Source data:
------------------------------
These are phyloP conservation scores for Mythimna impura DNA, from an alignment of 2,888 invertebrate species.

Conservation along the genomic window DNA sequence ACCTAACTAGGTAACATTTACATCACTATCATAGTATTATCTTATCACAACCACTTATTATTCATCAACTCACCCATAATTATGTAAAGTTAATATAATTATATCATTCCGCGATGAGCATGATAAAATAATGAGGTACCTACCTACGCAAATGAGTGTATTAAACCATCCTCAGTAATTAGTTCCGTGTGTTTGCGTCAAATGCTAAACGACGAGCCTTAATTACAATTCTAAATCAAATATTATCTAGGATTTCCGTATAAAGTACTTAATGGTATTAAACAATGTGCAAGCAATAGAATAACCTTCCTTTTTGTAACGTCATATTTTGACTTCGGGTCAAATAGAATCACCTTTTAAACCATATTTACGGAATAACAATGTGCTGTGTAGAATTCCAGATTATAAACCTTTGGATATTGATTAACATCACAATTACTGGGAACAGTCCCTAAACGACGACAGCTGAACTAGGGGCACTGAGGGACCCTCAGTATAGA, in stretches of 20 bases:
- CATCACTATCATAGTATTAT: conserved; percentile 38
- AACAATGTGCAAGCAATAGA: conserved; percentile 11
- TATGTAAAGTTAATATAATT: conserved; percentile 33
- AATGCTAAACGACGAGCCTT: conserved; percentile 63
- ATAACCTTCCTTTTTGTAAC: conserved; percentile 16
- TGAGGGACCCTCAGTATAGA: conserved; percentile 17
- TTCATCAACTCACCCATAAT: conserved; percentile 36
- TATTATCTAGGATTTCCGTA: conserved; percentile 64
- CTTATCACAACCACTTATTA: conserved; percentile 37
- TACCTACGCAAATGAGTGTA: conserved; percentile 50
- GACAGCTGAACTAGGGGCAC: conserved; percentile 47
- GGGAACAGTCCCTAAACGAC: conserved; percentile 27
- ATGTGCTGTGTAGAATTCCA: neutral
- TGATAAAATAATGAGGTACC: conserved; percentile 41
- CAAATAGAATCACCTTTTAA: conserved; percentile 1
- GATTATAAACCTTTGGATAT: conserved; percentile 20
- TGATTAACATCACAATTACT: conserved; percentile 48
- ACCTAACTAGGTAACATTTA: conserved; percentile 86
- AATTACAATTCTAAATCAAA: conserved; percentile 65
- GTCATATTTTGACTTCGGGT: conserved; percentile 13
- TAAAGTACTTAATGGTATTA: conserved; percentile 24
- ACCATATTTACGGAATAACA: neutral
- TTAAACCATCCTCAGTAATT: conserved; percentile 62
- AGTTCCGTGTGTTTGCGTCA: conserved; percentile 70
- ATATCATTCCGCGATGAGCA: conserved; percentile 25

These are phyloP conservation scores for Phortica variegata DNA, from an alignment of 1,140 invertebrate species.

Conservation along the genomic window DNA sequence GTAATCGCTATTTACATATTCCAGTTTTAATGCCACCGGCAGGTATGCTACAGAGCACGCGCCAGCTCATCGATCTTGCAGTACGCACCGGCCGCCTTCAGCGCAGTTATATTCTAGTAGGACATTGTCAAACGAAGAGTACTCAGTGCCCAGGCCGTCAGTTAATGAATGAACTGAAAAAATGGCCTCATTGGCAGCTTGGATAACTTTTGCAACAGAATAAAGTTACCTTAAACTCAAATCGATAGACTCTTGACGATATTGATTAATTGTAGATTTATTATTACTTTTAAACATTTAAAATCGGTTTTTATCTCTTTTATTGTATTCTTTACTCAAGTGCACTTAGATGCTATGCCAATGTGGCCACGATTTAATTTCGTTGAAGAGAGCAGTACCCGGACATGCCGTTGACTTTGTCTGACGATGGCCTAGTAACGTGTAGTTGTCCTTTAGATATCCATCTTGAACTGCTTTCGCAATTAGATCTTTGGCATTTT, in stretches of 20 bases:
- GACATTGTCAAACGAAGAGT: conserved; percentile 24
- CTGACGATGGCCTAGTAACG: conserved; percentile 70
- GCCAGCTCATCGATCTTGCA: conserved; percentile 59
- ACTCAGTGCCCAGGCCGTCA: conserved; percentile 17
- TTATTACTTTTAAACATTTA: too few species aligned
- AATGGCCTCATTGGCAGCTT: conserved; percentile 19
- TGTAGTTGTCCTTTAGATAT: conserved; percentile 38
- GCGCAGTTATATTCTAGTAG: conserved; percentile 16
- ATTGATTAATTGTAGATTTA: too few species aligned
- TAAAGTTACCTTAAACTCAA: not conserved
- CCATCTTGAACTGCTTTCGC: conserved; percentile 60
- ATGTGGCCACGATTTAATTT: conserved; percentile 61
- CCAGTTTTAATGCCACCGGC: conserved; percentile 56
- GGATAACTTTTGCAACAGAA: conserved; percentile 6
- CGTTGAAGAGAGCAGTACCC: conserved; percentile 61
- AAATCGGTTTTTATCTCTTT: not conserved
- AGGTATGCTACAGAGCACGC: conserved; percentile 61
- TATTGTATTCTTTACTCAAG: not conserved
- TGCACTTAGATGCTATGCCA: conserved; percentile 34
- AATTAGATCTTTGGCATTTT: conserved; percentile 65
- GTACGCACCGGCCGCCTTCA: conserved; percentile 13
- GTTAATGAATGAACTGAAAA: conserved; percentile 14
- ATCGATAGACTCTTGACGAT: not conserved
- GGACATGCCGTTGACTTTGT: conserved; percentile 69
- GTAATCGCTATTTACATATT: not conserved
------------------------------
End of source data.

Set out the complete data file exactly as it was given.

These are phyloP conservation scores for Mythimna impura DNA, from an alignment of 2,888 invertebrate species.

Conservation along the genomic window DNA sequence ACCTAACTAGGTAACATTTACATCACTATCATAGTATTATCTTATCACAACCACTTATTATTCATCAACTCACCCATAATTATGTAAAGTTAATATAATTATATCATTCCGCGATGAGCATGATAAAATAATGAGGTACCTACCTACGCAAATGAGTGTATTAAACCATCCTCAGTAATTAGTTCCGTGTGTTTGCGTCAAATGCTAAACGACGAGCCTTAATTACAATTCTAAATCAAATATTATCTAGGATTTCCGTATAAAGTACTTAATGGTATTAAACAATGTGCAAGCAATAGAATAACCTTCCTTTTTGTAACGTCATATTTTGACTTCGGGTCAAATAGAATCACCTTTTAAACCATATTTACGGAATAACAATGTGCTGTGTAGAATTCCAGATTATAAACCTTTGGATATTGATTAACATCACAATTACTGGGAACAGTCCCTAAACGACGACAGCTGAACTAGGGGCACTGAGGGACCCTCAGTATAGA, in stretches of 20 bases:
- CATCACTATCATAGTATTAT: conserved; percentile 38
- AACAATGTGCAAGCAATAGA: conserved; percentile 11
- TATGTAAAGTTAATATAATT: conserved; percentile 33
- AATGCTAAACGACGAGCCTT: conserved; percentile 63
- ATAACCTTCCTTTTTGTAAC: conserved; percentile 16
- TGAGGGACCCTCAGTATAGA: conserved; percentile 17
- TTCATCAACTCACCCATAAT: conserved; percentile 36
- TATTATCTAGGATTTCCGTA: conserved; percentile 64
- CTTATCACAACCACTTATTA: conserved; percentile 37
- TACCTACGCAAATGAGTGTA: conserved; percentile 50
- GACAGCTGAACTAGGGGCAC: conserved; percentile 47
- GGGAACAGTCCCTAAACGAC: conserved; percentile 27
- ATGTGCTGTGTAGAATTCCA: neutral
- TGATAAAATAATGAGGTACC: conserved; percentile 41
- CAAATAGAATCACCTTTTAA: conserved; percentile 1
- GATTATAAACCTTTGGATAT: conserved; percentile 20
- TGATTAACATCACAATTACT: conserved; percentile 48
- ACCTAACTAGGTAACATTTA: conserved; percentile 86
- AATTACAATTCTAAATCAAA: conserved; percentile 65
- GTCATATTTTGACTTCGGGT: conserved; percentile 13
- TAAAGTACTTAATGGTATTA: conserved; percentile 24
- ACCATATTTACGGAATAACA: neutral
- TTAAACCATCCTCAGTAATT: conserved; percentile 62
- AGTTCCGTGTGTTTGCGTCA: conserved; percentile 70
- ATATCATTCCGCGATGAGCA: conserved; percentile 25

These are phyloP conservation scores for Phortica variegata DNA, from an alignment of 1,140 invertebrate species.

Conservation along the genomic window DNA sequence GTAATCGCTATTTACATATTCCAGTTTTAATGCCACCGGCAGGTATGCTACAGAGCACGCGCCAGCTCATCGATCTTGCAGTACGCACCGGCCGCCTTCAGCGCAGTTATATTCTAGTAGGACATTGTCAAACGAAGAGTACTCAGTGCCCAGGCCGTCAGTTAATGAATGAACTGAAAAAATGGCCTCATTGGCAGCTTGGATAACTTTTGCAACAGAATAAAGTTACCTTAAACTCAAATCGATAGACTCTTGACGATATTGATTAATTGTAGATTTATTATTACTTTTAAACATTTAAAATCGGTTTTTATCTCTTTTATTGTATTCTTTACTCAAGTGCACTTAGATGCTATGCCAATGTGGCCACGATTTAATTTCGTTGAAGAGAGCAGTACCCGGACATGCCGTTGACTTTGTCTGACGATGGCCTAGTAACGTGTAGTTGTCCTTTAGATATCCATCTTGAACTGCTTTCGCAATTAGATCTTTGGCATTTT, in stretches of 20 bases:
- GACATTGTCAAACGAAGAGT: conserved; percentile 24
- CTGACGATGGCCTAGTAACG: conserved; percentile 70
- GCCAGCTCATCGATCTTGCA: conserved; percentile 59
- ACTCAGTGCCCAGGCCGTCA: conserved; percentile 17
- TTATTACTTTTAAACATTTA: too few species aligned
- AATGGCCTCATTGGCAGCTT: conserved; percentile 19
- TGTAGTTGTCCTTTAGATAT: conserved; percentile 38
- GCGCAGTTATATTCTAGTAG: conserved; percentile 16
- ATTGATTAATTGTAGATTTA: too few species aligned
- TAAAGTTACCTTAAACTCAA: not conserved
- CCATCTTGAACTGCTTTCGC: conserved; percentile 60
- ATGTGGCCACGATTTAATTT: conserved; percentile 61
- CCAGTTTTAATGCCACCGGC: conserved; percentile 56
- GGATAACTTTTGCAACAGAA: conserved; percentile 6
- CGTTGAAGAGAGCAGTACCC: conserved; percentile 61
- AAATCGGTTTTTATCTCTTT: not conserved
- AGGTATGCTACAGAGCACGC: conserved; percentile 61
- TATTGTATTCTTTACTCAAG: not conserved
- TGCACTTAGATGCTATGCCA: conserved; percentile 34
- AATTAGATCTTTGGCATTTT: conserved; percentile 65
- GTACGCACCGGCCGCCTTCA: conserved; percentile 13
- GTTAATGAATGAACTGAAAA: conserved; percentile 14
- ATCGATAGACTCTTGACGAT: not conserved
- GGACATGCCGTTGACTTTGT: conserved; percentile 69
- GTAATCGCTATTTACATATT: not conserved